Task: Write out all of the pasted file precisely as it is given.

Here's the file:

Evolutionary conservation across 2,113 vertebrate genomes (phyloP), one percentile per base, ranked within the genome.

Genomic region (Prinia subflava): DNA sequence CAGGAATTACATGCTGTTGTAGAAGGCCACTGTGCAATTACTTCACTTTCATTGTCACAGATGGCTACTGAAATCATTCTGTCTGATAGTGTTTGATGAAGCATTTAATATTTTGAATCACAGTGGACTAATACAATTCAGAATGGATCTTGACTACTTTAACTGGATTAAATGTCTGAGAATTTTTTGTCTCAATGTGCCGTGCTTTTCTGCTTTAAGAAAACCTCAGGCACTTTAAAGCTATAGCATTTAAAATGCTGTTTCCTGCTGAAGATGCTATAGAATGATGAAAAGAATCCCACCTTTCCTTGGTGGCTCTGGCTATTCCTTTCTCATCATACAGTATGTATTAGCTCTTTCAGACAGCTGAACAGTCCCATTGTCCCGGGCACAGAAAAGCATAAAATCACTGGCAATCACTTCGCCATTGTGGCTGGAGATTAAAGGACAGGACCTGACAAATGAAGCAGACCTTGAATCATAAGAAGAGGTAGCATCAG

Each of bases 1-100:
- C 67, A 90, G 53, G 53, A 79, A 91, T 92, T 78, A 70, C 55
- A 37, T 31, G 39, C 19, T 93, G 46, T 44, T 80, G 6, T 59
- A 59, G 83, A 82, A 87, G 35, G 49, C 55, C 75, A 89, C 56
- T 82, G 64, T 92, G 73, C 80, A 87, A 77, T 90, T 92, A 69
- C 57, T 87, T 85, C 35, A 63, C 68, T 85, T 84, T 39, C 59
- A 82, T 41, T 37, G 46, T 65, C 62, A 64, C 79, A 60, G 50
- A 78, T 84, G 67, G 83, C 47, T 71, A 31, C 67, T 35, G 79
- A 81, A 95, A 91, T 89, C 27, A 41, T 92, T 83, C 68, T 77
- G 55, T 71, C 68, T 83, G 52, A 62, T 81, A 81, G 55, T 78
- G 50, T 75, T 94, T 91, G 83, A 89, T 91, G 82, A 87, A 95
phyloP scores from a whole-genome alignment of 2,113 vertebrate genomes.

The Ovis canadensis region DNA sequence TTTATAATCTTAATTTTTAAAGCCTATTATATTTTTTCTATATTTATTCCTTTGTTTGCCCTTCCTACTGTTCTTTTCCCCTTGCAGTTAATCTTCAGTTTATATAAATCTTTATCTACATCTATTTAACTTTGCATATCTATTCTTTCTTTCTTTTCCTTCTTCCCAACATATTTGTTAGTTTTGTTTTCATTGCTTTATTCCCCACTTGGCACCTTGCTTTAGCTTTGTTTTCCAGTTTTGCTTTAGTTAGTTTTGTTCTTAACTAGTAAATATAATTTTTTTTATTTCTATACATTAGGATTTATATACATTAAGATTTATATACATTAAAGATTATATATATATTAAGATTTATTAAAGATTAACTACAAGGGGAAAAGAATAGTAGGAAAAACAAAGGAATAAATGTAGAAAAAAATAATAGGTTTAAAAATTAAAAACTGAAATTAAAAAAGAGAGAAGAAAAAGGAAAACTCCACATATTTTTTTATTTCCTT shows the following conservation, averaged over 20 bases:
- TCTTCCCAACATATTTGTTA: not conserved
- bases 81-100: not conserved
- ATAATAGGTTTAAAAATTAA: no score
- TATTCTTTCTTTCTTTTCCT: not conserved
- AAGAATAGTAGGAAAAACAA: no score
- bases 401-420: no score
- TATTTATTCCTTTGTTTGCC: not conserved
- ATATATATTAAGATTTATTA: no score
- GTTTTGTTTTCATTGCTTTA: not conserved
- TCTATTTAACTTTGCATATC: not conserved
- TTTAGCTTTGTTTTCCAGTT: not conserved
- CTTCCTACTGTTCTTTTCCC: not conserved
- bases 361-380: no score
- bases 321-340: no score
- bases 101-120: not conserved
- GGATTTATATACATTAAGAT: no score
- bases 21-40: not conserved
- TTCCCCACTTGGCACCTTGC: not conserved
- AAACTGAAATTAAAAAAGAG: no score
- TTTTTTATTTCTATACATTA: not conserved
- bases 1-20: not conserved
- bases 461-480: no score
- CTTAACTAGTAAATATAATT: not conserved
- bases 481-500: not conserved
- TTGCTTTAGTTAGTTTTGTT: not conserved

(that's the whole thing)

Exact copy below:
Evolutionary conservation across 2,113 vertebrate genomes (phyloP), one percentile per base, ranked within the genome.

Genomic region (Prinia subflava): DNA sequence CAGGAATTACATGCTGTTGTAGAAGGCCACTGTGCAATTACTTCACTTTCATTGTCACAGATGGCTACTGAAATCATTCTGTCTGATAGTGTTTGATGAAGCATTTAATATTTTGAATCACAGTGGACTAATACAATTCAGAATGGATCTTGACTACTTTAACTGGATTAAATGTCTGAGAATTTTTTGTCTCAATGTGCCGTGCTTTTCTGCTTTAAGAAAACCTCAGGCACTTTAAAGCTATAGCATTTAAAATGCTGTTTCCTGCTGAAGATGCTATAGAATGATGAAAAGAATCCCACCTTTCCTTGGTGGCTCTGGCTATTCCTTTCTCATCATACAGTATGTATTAGCTCTTTCAGACAGCTGAACAGTCCCATTGTCCCGGGCACAGAAAAGCATAAAATCACTGGCAATCACTTCGCCATTGTGGCTGGAGATTAAAGGACAGGACCTGACAAATGAAGCAGACCTTGAATCATAAGAAGAGGTAGCATCAG

Each of bases 1-100:
- C 67, A 90, G 53, G 53, A 79, A 91, T 92, T 78, A 70, C 55
- A 37, T 31, G 39, C 19, T 93, G 46, T 44, T 80, G 6, T 59
- A 59, G 83, A 82, A 87, G 35, G 49, C 55, C 75, A 89, C 56
- T 82, G 64, T 92, G 73, C 80, A 87, A 77, T 90, T 92, A 69
- C 57, T 87, T 85, C 35, A 63, C 68, T 85, T 84, T 39, C 59
- A 82, T 41, T 37, G 46, T 65, C 62, A 64, C 79, A 60, G 50
- A 78, T 84, G 67, G 83, C 47, T 71, A 31, C 67, T 35, G 79
- A 81, A 95, A 91, T 89, C 27, A 41, T 92, T 83, C 68, T 77
- G 55, T 71, C 68, T 83, G 52, A 62, T 81, A 81, G 55, T 78
- G 50, T 75, T 94, T 91, G 83, A 89, T 91, G 82, A 87, A 95
phyloP scores from a whole-genome alignment of 2,113 vertebrate genomes.

The Ovis canadensis region DNA sequence TTTATAATCTTAATTTTTAAAGCCTATTATATTTTTTCTATATTTATTCCTTTGTTTGCCCTTCCTACTGTTCTTTTCCCCTTGCAGTTAATCTTCAGTTTATATAAATCTTTATCTACATCTATTTAACTTTGCATATCTATTCTTTCTTTCTTTTCCTTCTTCCCAACATATTTGTTAGTTTTGTTTTCATTGCTTTATTCCCCACTTGGCACCTTGCTTTAGCTTTGTTTTCCAGTTTTGCTTTAGTTAGTTTTGTTCTTAACTAGTAAATATAATTTTTTTTATTTCTATACATTAGGATTTATATACATTAAGATTTATATACATTAAAGATTATATATATATTAAGATTTATTAAAGATTAACTACAAGGGGAAAAGAATAGTAGGAAAAACAAAGGAATAAATGTAGAAAAAAATAATAGGTTTAAAAATTAAAAACTGAAATTAAAAAAGAGAGAAGAAAAAGGAAAACTCCACATATTTTTTTATTTCCTT shows the following conservation, averaged over 20 bases:
- TCTTCCCAACATATTTGTTA: not conserved
- bases 81-100: not conserved
- ATAATAGGTTTAAAAATTAA: no score
- TATTCTTTCTTTCTTTTCCT: not conserved
- AAGAATAGTAGGAAAAACAA: no score
- bases 401-420: no score
- TATTTATTCCTTTGTTTGCC: not conserved
- ATATATATTAAGATTTATTA: no score
- GTTTTGTTTTCATTGCTTTA: not conserved
- TCTATTTAACTTTGCATATC: not conserved
- TTTAGCTTTGTTTTCCAGTT: not conserved
- CTTCCTACTGTTCTTTTCCC: not conserved
- bases 361-380: no score
- bases 321-340: no score
- bases 101-120: not conserved
- GGATTTATATACATTAAGAT: no score
- bases 21-40: not conserved
- TTCCCCACTTGGCACCTTGC: not conserved
- AAACTGAAATTAAAAAAGAG: no score
- TTTTTTATTTCTATACATTA: not conserved
- bases 1-20: not conserved
- bases 461-480: no score
- CTTAACTAGTAAATATAATT: not conserved
- bases 481-500: not conserved
- TTGCTTTAGTTAGTTTTGTT: not conserved